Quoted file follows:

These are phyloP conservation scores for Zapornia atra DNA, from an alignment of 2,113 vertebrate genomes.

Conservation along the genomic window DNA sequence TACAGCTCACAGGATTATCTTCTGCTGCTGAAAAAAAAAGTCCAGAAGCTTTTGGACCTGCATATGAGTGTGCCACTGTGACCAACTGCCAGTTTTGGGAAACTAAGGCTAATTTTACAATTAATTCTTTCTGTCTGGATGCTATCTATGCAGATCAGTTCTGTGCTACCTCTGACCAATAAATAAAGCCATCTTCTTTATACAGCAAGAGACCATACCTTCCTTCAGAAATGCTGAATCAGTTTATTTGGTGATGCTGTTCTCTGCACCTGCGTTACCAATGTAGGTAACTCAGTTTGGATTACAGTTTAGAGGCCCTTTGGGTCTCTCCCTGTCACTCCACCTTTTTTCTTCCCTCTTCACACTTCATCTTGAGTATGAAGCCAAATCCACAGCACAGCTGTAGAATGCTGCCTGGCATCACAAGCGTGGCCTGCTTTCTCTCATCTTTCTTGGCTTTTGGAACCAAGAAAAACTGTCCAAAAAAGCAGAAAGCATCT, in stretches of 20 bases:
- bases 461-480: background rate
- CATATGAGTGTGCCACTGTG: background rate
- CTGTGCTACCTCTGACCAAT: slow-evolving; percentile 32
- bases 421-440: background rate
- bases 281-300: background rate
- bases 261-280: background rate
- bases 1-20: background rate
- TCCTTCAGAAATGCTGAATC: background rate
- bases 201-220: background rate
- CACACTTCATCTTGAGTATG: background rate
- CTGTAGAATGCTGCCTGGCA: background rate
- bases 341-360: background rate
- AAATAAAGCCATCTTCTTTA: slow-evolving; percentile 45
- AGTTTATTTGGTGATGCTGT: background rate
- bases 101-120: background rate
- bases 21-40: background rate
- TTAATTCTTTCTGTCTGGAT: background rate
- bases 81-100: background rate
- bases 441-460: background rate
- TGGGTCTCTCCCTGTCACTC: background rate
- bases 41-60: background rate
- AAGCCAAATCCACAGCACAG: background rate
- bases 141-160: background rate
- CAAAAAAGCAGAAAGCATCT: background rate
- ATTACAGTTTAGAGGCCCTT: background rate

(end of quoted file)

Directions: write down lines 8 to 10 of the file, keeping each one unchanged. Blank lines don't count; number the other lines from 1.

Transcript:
- bases 261-280: background rate
- bases 1-20: background rate
- TCCTTCAGAAATGCTGAATC: background rate